The Woman Who Injected Oil In Her Face & The Dangers Of DIY Fillers

In 2008, the story of Hang Mioku went viral. The former model and singer injected cooking oil in her face – with disastrous results.

In the 1980s, Hang Mioku was a beautiful Korean model with a stunning face and a flawless complexion. She travelled to Japan to further her modelling career and by her late 20s, she appeared to have the world at her feet.

These ambitions soon became sidelined in favor of Hang’s pursuit of beauty in a bottle. Undergoing her first cosmetic procedure in Korea at the age of 28, she continued to have facial filler injections following her move to Japan.

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A rare photo of a young Hang Mioku before plastic surgery. Credit: Rex Features.

Unfortunately for Hang, her ‘drug’ of choice was liquid silicone. Approved in the US for retinal detachments, the use of medical grade silicone as a facial filler is considered ‘off label’ and controversial to the extent that most qualified doctors caution against it, instead preferring to use reversible hyaluronic acid fillers. Making matters worse, it is clear that Hang received injections of non-medical grade silicone at some point – which is a type of impure silicone used in hardware caulk.

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After repeated silicone injections, Hang’s face ballooned significantly. Her treatment providers refused to perform any more injections on the former model, who conversely, had become convinced that permanent fillers had made her more beautiful. In reality, Hang’s face had been altered to such an extent that her own parents didn’t recognize her. In desperation, they took her to a doctor who diagnosed Hang with a psychological disorder.

hang mioku before and after the woman who injected oil in her face

Hang Mioku, before and after silicone injections

She embarked on a treatment programme for her mental illness which proved too expensive for Hang to keep up. As is often the case with recovering addicts, she relapsed into her old ways, finding another ‘doctor’ willing to inject her face with more liquid silicone.

When funds became low, and unable to find anyone to assist her, Hang took matters into her own hands. After acquiring a bottle of liquid silicone on the black market, she self-administered her own facial injections and quickly used up an entire bottle. But the Hang’s real problem began when her supply ran out.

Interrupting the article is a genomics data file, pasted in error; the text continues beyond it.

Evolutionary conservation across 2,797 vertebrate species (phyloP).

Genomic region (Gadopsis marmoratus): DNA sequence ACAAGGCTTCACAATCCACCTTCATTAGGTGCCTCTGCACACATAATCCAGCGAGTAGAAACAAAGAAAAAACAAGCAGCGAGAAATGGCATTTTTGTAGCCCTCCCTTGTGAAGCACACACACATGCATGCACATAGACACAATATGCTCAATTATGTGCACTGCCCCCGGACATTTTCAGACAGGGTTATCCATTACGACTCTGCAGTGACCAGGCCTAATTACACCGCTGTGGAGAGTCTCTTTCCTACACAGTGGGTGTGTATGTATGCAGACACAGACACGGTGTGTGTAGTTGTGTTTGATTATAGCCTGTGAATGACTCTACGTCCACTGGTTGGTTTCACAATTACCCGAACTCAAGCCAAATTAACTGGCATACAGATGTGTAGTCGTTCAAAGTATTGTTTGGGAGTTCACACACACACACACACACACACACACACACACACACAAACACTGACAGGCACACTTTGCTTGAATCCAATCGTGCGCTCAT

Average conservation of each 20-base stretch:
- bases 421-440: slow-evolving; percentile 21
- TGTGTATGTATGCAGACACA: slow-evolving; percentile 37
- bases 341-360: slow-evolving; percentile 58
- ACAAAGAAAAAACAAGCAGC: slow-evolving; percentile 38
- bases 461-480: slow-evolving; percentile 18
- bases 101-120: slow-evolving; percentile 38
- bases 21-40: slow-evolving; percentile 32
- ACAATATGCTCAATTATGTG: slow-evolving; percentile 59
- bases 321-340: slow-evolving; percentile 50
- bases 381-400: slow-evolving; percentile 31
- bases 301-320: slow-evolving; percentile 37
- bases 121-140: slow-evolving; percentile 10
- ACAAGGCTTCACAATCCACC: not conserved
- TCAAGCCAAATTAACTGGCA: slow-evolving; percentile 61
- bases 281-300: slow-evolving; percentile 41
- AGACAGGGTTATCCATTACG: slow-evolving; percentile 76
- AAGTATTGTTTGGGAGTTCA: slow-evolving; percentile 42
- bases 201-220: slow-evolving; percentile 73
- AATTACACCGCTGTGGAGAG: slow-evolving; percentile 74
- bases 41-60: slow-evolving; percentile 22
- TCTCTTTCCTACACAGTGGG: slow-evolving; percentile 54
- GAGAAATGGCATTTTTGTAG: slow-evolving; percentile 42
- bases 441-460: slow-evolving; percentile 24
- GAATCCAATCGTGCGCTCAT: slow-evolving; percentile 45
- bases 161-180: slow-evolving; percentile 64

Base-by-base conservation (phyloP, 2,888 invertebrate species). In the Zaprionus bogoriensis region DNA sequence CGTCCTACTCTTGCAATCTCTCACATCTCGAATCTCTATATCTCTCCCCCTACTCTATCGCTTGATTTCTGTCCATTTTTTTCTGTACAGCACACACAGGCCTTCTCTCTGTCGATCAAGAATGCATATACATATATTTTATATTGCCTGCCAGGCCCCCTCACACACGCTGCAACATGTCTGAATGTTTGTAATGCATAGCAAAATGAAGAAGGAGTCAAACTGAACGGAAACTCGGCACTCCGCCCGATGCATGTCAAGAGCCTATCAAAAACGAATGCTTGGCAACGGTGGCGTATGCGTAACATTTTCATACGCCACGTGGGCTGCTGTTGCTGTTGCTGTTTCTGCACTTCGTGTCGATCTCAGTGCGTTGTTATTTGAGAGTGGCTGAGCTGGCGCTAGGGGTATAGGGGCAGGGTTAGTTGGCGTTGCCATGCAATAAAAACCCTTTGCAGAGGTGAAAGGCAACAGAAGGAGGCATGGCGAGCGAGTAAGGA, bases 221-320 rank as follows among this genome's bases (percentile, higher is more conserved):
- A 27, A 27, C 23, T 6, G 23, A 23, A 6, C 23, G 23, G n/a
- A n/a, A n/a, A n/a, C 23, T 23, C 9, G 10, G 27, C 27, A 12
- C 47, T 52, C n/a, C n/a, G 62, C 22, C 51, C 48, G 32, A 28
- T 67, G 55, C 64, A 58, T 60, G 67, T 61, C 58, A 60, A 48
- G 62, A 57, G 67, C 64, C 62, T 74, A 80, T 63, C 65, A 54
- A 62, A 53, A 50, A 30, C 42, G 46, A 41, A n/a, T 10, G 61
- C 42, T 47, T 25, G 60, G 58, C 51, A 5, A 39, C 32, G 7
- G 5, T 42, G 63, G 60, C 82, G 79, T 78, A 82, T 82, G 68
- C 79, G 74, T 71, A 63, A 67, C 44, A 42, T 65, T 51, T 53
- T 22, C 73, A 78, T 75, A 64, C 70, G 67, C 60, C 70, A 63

She continued her DIY plastic surgery project – using cooking oil as a substitute. The results, sadly, were catastrophic.

hang mioku woman who injected oil into her face

Severe scarring, discolouration and a grotesquely swollen facial appearance were the end result of Hang’s three decade pursuit of “smooth and soft skin”. Her face was swollen to the extent that local children mocked her with taunts of ‘standing fan’ – a nickname that came about due to her abnormally large face and small body.

The Woman Who Injected Oil In Her Face – Viral Internet Star

Hang’s story made headline and TV news in her home country seven years ago, and various international news outlets picked up the story afterwards. Although she was held up as an archetypal example of a psychologically unstable plastic surgery patient, kindhearted Koreans donated enough money to enable her to undergo reconstructive surgery. During Hang’s first surgery, surgeons removed 60 grams of foreign matter from her face and an incredible 200 grams from her neck. Further operations were undertaken – yet unfortunately for Hang, the overall improvement was negligible.

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Now in her 50s, Hang remains permanently disfigured by her self-administered facial injections. Although she enjoyed her new found celebrity for a while and was even featured in a televised South Korean singing contest, she told reporters that she just wished she could turn back the clock and return to her original appearance.

Around the time of her internet fame, Hang Mioku was working in a low key job in a South Korean clothing store. She soon faded back into obscurity, and her exact whereabouts are unknown.

The Dangers Of Self Injecting Unapproved Fillers

Unfortunately, the number of women and men who are engaging in similarly dangerous methods of home beautification is rising. The effects of these treatments are – in some cases – disfiguring, and in other cases, they have proven to be lethal.

One of the main issues is the nature of the filler itself. In Asia, silicone remains a popular DIY filler. But the rise of black market silicone injections – i.e. hardware store silicone – has given unscrupulous, untrained individuals the opportunity to run lucrative underground businesses selling bottled labelled ‘beauty minerals’ to those with no medical training. Often, these substances are toxic.

Hang Mioku certainly wasn’t the first individual to self-inject unapproved substances into her own face. Two viral internet stories of a similar nature have since done the rounds – an American woman who injected beef fat into her own face (and later died from unrelated health complications), and a Mexican hairdresser who injected baby oil into his face almost 20 years ago.


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